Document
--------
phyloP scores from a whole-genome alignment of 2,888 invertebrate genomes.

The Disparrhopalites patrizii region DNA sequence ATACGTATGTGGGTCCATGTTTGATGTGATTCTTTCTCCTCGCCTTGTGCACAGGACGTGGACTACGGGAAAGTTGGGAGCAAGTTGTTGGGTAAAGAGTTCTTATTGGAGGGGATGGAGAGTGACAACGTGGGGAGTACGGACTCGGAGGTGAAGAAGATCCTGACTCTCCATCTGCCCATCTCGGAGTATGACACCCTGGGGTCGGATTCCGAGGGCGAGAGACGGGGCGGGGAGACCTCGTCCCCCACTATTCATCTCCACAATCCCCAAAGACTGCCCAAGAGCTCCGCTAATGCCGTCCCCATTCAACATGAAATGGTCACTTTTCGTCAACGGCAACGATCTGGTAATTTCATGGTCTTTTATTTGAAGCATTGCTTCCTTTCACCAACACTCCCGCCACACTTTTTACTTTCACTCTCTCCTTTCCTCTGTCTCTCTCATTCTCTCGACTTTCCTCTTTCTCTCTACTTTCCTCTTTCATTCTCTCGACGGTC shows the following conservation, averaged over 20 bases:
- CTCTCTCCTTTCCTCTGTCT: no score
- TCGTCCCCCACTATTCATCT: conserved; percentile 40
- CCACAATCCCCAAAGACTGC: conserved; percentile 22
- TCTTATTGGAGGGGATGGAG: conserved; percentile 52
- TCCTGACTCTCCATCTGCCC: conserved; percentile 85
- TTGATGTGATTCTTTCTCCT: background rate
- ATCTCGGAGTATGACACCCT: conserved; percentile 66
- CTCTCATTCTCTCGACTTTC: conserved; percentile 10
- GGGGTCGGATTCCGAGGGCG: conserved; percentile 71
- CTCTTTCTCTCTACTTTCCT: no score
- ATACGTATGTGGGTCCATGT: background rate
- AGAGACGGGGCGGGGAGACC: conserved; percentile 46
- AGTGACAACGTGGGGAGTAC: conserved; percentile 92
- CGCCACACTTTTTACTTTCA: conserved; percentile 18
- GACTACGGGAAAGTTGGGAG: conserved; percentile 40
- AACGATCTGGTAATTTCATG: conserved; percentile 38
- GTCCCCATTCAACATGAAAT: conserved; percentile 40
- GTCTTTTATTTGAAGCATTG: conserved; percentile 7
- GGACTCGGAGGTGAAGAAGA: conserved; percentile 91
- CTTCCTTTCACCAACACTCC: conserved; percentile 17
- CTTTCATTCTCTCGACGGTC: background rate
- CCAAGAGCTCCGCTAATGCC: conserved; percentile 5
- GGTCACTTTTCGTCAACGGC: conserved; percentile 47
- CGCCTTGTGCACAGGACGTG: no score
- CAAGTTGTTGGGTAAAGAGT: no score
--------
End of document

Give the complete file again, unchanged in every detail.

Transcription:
phyloP scores from a whole-genome alignment of 2,888 invertebrate genomes.

The Disparrhopalites patrizii region DNA sequence ATACGTATGTGGGTCCATGTTTGATGTGATTCTTTCTCCTCGCCTTGTGCACAGGACGTGGACTACGGGAAAGTTGGGAGCAAGTTGTTGGGTAAAGAGTTCTTATTGGAGGGGATGGAGAGTGACAACGTGGGGAGTACGGACTCGGAGGTGAAGAAGATCCTGACTCTCCATCTGCCCATCTCGGAGTATGACACCCTGGGGTCGGATTCCGAGGGCGAGAGACGGGGCGGGGAGACCTCGTCCCCCACTATTCATCTCCACAATCCCCAAAGACTGCCCAAGAGCTCCGCTAATGCCGTCCCCATTCAACATGAAATGGTCACTTTTCGTCAACGGCAACGATCTGGTAATTTCATGGTCTTTTATTTGAAGCATTGCTTCCTTTCACCAACACTCCCGCCACACTTTTTACTTTCACTCTCTCCTTTCCTCTGTCTCTCTCATTCTCTCGACTTTCCTCTTTCTCTCTACTTTCCTCTTTCATTCTCTCGACGGTC shows the following conservation, averaged over 20 bases:
- CTCTCTCCTTTCCTCTGTCT: no score
- TCGTCCCCCACTATTCATCT: conserved; percentile 40
- CCACAATCCCCAAAGACTGC: conserved; percentile 22
- TCTTATTGGAGGGGATGGAG: conserved; percentile 52
- TCCTGACTCTCCATCTGCCC: conserved; percentile 85
- TTGATGTGATTCTTTCTCCT: background rate
- ATCTCGGAGTATGACACCCT: conserved; percentile 66
- CTCTCATTCTCTCGACTTTC: conserved; percentile 10
- GGGGTCGGATTCCGAGGGCG: conserved; percentile 71
- CTCTTTCTCTCTACTTTCCT: no score
- ATACGTATGTGGGTCCATGT: background rate
- AGAGACGGGGCGGGGAGACC: conserved; percentile 46
- AGTGACAACGTGGGGAGTAC: conserved; percentile 92
- CGCCACACTTTTTACTTTCA: conserved; percentile 18
- GACTACGGGAAAGTTGGGAG: conserved; percentile 40
- AACGATCTGGTAATTTCATG: conserved; percentile 38
- GTCCCCATTCAACATGAAAT: conserved; percentile 40
- GTCTTTTATTTGAAGCATTG: conserved; percentile 7
- GGACTCGGAGGTGAAGAAGA: conserved; percentile 91
- CTTCCTTTCACCAACACTCC: conserved; percentile 17
- CTTTCATTCTCTCGACGGTC: background rate
- CCAAGAGCTCCGCTAATGCC: conserved; percentile 5
- GGTCACTTTTCGTCAACGGC: conserved; percentile 47
- CGCCTTGTGCACAGGACGTG: no score
- CAAGTTGTTGGGTAAAGAGT: no score